'Because the tax cuts are long term and permanent, it's very likely that instead of being a stimulus, they will act as a damper on the economy.'
The deficits being contemplated are out of sight. Each and every measure in this package contemplates long-term cuts in revenues, which means that the government will not have the revenues it needs to pay its bills. These bills fund extremely necessary things like Social Security, Medicare, and an effective military. In addition there's a grab bag of fairly small government expenditures, surprisingly small but nevertheless important, which includes such items as support for science, the justice system, Medicaid to help the disadvantaged, and some federal aid to education.

The budget deficits being contemplated are so very large and extend so far into the future that one doesn't see how in fact these needs are going to be met. These needs are only going to escalate as the baby boomers retire; more important than the population bulge, however, is the fact that people will be living longer and requiring more healthcare. The revenue will not be there over the longer term.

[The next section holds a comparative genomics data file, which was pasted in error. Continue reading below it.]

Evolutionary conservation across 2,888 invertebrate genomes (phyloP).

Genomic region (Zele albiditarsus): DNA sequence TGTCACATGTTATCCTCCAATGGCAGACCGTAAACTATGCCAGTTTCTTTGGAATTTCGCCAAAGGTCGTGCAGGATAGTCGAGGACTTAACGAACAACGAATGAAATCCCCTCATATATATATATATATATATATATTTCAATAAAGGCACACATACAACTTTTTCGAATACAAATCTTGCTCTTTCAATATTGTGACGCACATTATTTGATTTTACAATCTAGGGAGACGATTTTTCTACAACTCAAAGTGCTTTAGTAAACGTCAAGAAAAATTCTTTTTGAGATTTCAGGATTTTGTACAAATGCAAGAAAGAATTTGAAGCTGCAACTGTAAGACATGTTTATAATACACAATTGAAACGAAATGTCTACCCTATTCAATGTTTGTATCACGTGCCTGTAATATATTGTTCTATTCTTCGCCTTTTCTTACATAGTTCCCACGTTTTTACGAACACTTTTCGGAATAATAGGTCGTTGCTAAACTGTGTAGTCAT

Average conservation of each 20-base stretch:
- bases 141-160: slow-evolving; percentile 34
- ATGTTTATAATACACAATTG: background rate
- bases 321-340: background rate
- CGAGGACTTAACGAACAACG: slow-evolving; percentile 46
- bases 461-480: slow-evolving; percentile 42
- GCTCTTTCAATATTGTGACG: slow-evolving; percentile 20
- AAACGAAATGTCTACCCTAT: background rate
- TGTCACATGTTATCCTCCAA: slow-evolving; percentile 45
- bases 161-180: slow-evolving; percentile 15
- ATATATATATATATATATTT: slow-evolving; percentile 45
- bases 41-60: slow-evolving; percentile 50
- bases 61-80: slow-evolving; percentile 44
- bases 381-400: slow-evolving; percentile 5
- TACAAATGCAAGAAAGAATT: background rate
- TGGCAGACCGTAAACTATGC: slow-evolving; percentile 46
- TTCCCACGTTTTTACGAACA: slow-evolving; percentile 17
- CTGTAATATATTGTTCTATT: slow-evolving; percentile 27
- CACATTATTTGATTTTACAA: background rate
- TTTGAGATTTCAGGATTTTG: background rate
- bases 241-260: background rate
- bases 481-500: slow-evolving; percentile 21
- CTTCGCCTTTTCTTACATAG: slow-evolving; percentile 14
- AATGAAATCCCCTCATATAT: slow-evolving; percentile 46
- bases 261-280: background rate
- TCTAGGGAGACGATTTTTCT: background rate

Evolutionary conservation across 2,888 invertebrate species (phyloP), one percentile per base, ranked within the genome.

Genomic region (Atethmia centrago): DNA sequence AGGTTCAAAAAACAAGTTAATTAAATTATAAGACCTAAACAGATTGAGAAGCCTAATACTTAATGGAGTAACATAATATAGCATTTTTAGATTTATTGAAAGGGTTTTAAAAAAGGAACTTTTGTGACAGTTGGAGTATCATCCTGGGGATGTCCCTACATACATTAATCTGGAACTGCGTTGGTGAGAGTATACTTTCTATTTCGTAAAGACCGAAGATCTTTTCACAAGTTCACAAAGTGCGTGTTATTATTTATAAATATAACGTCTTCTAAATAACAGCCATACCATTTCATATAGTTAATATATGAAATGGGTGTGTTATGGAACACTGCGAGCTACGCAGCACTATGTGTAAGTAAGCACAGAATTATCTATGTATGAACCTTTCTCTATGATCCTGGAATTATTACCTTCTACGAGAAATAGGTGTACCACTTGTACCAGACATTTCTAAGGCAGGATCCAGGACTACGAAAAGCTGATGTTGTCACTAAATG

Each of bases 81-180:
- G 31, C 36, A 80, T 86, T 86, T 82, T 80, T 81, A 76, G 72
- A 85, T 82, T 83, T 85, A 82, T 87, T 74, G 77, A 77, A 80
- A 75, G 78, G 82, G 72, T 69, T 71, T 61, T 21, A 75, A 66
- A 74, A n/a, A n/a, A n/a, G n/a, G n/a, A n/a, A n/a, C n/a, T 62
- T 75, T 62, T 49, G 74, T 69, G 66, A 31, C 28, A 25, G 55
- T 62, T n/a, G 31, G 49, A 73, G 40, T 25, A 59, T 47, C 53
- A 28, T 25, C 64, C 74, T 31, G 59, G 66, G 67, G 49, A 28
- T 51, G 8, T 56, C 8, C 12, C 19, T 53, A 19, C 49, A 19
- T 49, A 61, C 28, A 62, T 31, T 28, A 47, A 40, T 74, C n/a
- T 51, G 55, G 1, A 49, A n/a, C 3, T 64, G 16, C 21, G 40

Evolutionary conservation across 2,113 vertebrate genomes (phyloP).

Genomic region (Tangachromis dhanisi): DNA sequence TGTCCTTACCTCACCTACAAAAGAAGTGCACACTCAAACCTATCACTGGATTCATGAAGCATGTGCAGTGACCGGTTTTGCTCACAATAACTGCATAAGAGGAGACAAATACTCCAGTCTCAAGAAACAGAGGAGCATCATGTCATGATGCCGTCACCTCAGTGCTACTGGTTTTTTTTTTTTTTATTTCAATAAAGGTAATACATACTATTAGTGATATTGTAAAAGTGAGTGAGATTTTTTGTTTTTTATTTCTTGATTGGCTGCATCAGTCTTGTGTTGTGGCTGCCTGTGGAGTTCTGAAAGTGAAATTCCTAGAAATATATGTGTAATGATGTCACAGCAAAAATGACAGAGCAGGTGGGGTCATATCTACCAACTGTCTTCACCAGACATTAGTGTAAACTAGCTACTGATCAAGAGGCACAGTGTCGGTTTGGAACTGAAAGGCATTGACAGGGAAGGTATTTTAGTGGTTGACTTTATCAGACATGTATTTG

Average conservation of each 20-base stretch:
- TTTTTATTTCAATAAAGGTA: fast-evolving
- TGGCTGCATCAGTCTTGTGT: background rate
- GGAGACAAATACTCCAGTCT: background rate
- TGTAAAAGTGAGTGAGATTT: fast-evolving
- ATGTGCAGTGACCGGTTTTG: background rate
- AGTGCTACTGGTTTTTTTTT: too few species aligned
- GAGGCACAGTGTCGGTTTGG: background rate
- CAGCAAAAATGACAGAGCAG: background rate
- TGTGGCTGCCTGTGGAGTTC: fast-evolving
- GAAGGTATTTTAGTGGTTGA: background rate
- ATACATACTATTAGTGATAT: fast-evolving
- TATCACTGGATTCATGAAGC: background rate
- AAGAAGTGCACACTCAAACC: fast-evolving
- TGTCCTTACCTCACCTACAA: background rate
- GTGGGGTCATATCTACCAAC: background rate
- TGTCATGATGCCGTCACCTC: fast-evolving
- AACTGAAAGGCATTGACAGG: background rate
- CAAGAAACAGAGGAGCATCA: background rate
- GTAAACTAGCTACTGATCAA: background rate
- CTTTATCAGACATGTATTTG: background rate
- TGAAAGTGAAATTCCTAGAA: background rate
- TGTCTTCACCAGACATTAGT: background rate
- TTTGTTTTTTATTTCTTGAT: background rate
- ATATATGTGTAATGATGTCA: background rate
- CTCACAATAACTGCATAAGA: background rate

But we've known about the population bulge and longer life spans for a while. Wouldn't we be facing a revenue shortfall regardless of which stimulus plan is implemented?

No. The revenue shortfall as of January 2001 was serious but not tremendously so. Then there were the first major tax cuts. And with them, the revenue shortfalls became very serious. Now, with these additional proposed tax cuts, the revenue shortfall isn't just serious, it's extraordinarily serious. That's why it was possible to get so many economists to sign this petition so very quickly. Given the short length of time involved, it's truly remarkable the number of people who signed it.

So this is a near-term crisis. You're not just looking 10 years down the road and foreseeing huge cuts in social Security and Medicare.

This is permanent. Most of these tax cuts are envisaged as being permanent. That means it's a shortfall of tax revenues as far as the eye can see into the future.